Research Article

National survey of current arrangements for diversion from custody in England and Wales.

BMJ 1992; 305 doi: (Published 28 November 1992) Cite this as: BMJ 1992;305:1322
  1. S. Blumenthal,
  2. S. Wessely
  1. Department of Psychological Medicine, King's College Hospital School of Medicine, London.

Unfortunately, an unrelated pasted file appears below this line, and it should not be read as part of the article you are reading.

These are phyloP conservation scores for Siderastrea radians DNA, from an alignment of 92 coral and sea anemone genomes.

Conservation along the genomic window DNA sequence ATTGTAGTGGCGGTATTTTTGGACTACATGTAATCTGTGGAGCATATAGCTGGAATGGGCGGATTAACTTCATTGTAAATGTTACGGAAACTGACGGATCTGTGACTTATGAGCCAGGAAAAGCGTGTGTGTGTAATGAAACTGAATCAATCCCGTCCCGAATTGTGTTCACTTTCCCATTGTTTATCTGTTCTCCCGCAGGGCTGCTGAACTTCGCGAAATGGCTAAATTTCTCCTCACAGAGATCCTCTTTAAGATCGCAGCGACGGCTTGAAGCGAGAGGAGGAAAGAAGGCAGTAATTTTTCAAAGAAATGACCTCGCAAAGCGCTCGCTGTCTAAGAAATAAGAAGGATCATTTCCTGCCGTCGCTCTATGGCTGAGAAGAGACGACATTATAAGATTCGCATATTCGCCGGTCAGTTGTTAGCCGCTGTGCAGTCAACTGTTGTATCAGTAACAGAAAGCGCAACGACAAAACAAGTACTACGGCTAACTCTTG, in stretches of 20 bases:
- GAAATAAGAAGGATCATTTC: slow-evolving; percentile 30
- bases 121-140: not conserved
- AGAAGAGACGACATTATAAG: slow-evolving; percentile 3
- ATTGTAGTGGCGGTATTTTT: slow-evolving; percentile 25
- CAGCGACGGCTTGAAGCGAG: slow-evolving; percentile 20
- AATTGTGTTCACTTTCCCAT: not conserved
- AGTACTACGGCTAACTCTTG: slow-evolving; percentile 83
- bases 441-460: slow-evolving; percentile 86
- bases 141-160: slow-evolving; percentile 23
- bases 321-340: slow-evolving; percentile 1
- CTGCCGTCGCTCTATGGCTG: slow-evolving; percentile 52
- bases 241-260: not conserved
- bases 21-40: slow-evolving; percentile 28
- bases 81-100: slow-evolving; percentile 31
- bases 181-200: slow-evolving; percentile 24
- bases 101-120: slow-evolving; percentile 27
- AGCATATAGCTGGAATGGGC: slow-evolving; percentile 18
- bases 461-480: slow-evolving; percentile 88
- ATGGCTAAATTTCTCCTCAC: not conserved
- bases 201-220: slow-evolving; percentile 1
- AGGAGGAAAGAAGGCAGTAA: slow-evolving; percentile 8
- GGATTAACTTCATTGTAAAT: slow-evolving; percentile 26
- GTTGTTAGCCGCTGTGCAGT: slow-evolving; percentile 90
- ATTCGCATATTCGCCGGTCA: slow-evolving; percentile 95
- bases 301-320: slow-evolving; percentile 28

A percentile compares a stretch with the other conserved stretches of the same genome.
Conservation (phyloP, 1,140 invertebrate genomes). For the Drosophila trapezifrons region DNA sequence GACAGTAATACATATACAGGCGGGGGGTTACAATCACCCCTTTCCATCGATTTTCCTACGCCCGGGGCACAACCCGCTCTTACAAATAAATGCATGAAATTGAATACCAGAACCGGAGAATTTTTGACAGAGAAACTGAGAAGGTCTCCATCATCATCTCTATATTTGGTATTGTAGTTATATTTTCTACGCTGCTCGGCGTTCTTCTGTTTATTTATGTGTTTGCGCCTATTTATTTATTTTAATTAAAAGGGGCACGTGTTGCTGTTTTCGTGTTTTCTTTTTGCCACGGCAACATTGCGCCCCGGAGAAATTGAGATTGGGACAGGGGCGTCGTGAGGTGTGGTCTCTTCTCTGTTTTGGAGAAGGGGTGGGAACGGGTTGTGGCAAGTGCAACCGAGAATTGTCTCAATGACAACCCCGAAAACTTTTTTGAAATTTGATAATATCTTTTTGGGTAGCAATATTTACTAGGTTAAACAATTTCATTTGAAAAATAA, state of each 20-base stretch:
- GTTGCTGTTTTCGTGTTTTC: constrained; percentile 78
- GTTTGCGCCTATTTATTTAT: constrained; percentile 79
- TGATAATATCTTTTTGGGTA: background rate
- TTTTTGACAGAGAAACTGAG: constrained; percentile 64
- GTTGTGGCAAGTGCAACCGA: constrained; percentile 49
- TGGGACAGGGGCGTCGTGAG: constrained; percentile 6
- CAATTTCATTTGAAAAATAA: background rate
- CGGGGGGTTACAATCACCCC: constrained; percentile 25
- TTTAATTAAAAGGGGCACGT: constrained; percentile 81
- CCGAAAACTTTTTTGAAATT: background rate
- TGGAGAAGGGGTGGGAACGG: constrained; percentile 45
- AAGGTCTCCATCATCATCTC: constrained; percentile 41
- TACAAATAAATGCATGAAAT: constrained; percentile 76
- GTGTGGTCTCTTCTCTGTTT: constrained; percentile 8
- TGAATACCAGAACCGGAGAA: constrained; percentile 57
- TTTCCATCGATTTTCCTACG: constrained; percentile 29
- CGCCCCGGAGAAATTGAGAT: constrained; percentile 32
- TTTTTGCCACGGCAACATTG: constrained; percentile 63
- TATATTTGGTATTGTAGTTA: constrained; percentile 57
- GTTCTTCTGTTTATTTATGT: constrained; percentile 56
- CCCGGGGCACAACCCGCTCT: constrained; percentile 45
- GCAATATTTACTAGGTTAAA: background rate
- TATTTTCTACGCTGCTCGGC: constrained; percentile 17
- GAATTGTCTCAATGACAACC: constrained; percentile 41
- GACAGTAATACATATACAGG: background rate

OBJECTIVES--To assess the extent and nature of psychiatric assessment schemes based at magistrates' courts in England and Wales for the early diversion of mentally disordered offenders from custody and to determine the response of the NHS to new initiatives concerning alternatives to custody for this group. DESIGN--Postal survey of the probation service, petty sessional divisions, mental health provider units, and district purchasing authorities in England and Wales. SUBJECTS--All chief probation officers (n = 55), clerks to the justices (n = 284), managers of mental health provider units (n = 190), and purchasers of mental health services (n = 190) in each of the district health authorities. MAIN OUTCOME MEASURES--Number of psychiatric assessment schemes, practical difficulties in their operation, extent of regular liaison with health and social services; current and future intentions to purchase or provide services for diversion from custody. RESULTS--Data were obtained from every magistrates' court. Forty eight psychiatric assessment schemes were identified with another 34 under development. Particular problems were lack of adequate transport arrangements, difficulties with hospital admissions, and overdependence on key people. There was little liaison between health, social services, and members of the criminal justice system. Twenty five of the 106 purchasers who responded had a policy dealing with diversion, and 39 had a scheme under development; 56 purchasers had no current or future plans about diversion. Sixty nine of the 150 providers who responded reported that diversion was included in their current or next business plan. CONCLUSION--Schemes to divert mentally disordered offenders from the criminal justice system are often hampered by lack of adequate transport arrangements, difficulties in hospital admissions, and overdependence on key people.